“Seeing a Doctor” quotes lines from Turgenev’s Father and Sons and Smoke, as well as referencing Freud’s The Psychopathology of Everyday Life (in English) to support the notion that misreading a name is intended as an insult. “Seeing a Doctor” cites details from two of Turgenev’s novels; having them at one’s fingertips requires one not only to have read the novels but to be fully familiar with them. Clearly, there’s no way it was written by Han Han.
An unwarranted conclusion, according to the findings of Vivo, a textual sleuth (and Han Han foe) who tracked down both Turgenev references to a footnote in The Psychopathology of Everyday Life; the 1988 edition of the Chinese translation includes the title in English on the cover.
Han Han himself wrote up several posts that explained the circumstances behind the composition of the controversial pieces and sent sarcastic barbs back at Fang Zhouzi. His father, Han Renjun (韩仁均), contributed a few blog posts as well. Fang Zhouzi seized on details in these accounts and played the role of cross-examiner to attack the credibility of Han Han and his father by pointing out inconsistencies in their “testimony” (口供), and then went further: the setting is more consistent with the late 70s than mid 90s, and the symptoms described point to hepatitis rather than the scabies ultimately diagnosed. Therefore, Han Renjun (who as it happens published a few short essays under the name “Han Han” before turning it over to his newborn son) is the true author.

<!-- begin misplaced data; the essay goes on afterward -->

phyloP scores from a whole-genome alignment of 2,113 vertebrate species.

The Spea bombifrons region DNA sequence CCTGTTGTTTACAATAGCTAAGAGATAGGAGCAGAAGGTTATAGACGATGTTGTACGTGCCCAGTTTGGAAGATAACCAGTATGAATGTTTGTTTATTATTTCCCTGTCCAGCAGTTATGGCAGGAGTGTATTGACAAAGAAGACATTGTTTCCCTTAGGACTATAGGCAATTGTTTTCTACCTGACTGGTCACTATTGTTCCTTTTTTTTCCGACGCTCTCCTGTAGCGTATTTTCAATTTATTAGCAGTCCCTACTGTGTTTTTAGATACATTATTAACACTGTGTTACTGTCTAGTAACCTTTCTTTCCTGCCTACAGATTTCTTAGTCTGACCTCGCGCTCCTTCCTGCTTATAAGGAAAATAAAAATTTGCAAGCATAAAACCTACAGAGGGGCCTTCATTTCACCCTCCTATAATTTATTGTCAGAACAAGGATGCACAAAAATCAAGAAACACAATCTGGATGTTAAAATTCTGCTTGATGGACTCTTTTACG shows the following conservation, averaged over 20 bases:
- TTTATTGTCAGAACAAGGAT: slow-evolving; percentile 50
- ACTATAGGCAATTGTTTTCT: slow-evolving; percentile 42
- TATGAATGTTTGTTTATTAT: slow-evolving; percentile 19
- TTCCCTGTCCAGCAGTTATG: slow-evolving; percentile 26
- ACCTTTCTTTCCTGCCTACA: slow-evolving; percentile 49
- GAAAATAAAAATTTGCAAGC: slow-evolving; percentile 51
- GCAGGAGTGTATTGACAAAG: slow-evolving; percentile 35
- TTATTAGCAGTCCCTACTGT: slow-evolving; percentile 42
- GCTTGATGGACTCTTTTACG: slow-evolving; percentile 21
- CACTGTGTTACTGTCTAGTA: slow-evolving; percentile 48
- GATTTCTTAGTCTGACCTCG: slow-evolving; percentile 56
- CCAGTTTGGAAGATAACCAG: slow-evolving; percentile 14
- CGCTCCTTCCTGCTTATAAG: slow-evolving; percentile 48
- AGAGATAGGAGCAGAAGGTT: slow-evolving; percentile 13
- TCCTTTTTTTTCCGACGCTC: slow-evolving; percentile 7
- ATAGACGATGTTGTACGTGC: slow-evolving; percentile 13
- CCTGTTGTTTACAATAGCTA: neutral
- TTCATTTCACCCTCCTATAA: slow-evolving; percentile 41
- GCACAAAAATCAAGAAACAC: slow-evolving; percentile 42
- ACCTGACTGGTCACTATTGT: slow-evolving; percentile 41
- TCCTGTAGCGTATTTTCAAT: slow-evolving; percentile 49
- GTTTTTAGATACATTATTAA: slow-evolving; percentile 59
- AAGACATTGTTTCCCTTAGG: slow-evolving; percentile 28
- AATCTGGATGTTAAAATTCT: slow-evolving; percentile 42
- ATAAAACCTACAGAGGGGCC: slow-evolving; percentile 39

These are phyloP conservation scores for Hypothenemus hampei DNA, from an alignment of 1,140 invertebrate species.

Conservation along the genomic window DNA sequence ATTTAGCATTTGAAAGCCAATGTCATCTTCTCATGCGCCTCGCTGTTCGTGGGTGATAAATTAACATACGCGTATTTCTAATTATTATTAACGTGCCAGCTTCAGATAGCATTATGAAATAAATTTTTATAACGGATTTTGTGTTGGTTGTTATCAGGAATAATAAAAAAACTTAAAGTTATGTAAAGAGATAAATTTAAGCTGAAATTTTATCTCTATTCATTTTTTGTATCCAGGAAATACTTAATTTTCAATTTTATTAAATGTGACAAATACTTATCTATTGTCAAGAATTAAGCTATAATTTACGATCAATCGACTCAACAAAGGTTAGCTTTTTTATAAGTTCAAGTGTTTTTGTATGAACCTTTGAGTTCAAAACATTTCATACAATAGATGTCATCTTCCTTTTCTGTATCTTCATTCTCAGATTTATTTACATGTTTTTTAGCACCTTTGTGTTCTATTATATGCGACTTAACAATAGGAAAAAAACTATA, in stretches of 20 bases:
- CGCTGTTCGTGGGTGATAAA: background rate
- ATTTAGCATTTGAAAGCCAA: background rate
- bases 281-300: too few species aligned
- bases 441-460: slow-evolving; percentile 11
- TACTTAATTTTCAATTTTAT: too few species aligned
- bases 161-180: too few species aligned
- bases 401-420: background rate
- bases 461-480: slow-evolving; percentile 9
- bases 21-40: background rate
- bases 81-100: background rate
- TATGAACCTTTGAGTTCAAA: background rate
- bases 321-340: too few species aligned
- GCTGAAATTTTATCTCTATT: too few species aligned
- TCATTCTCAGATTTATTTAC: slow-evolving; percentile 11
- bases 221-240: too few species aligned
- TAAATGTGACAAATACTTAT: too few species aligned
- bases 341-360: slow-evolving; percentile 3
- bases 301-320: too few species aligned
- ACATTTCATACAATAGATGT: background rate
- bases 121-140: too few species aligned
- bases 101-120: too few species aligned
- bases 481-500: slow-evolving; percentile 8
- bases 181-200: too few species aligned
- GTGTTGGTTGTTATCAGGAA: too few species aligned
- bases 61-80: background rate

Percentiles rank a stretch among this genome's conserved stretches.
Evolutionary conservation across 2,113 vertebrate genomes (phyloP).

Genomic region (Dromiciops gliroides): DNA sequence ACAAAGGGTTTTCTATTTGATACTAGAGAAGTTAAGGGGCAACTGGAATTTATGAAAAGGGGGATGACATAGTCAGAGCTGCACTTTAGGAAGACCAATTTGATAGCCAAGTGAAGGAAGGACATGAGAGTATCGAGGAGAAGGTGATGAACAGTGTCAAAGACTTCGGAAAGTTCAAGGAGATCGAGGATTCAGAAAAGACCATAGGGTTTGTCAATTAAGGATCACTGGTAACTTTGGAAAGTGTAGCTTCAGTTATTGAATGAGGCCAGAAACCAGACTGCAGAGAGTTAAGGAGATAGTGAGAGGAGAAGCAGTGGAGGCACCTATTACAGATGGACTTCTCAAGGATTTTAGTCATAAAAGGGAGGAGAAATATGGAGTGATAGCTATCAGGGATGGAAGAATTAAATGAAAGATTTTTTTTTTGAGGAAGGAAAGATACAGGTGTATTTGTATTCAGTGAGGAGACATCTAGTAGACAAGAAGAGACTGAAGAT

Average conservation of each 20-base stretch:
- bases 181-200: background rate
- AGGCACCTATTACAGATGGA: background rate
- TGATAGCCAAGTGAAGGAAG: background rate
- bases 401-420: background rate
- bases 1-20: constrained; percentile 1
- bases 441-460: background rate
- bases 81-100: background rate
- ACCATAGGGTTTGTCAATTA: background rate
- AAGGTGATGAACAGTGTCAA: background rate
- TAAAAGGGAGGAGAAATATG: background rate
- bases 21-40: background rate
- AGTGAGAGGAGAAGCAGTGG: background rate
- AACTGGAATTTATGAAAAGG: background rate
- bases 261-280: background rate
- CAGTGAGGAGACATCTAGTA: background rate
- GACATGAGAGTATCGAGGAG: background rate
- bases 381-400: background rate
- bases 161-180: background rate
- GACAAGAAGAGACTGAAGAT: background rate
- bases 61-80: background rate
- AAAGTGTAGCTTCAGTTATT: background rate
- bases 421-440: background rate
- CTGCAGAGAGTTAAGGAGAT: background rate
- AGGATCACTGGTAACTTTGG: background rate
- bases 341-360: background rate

On January 29, Lu Jinbo (路金波), Han's agent, wrote on his microblog account that the 30-year-old highly popular novelist and blogger Han Han was filing a lawsuit against Fang, demanding an apology and 100,000 yuan (HK$122,800) in damages. And Han Han had gathered a thousand manuscript pages to demonstrate that he alone had written his books and essays, Han Han pledged to bring out a facsimile volume of the original manuscript of his debut novel, Triple Door (三重门), for the low-low price of 10 RMB. Other writers voiced concerns about the difficulty of proving authorship. Even the presence of a manuscript isn’t totally convincing: it could easily have been copied off of someone else’s original work.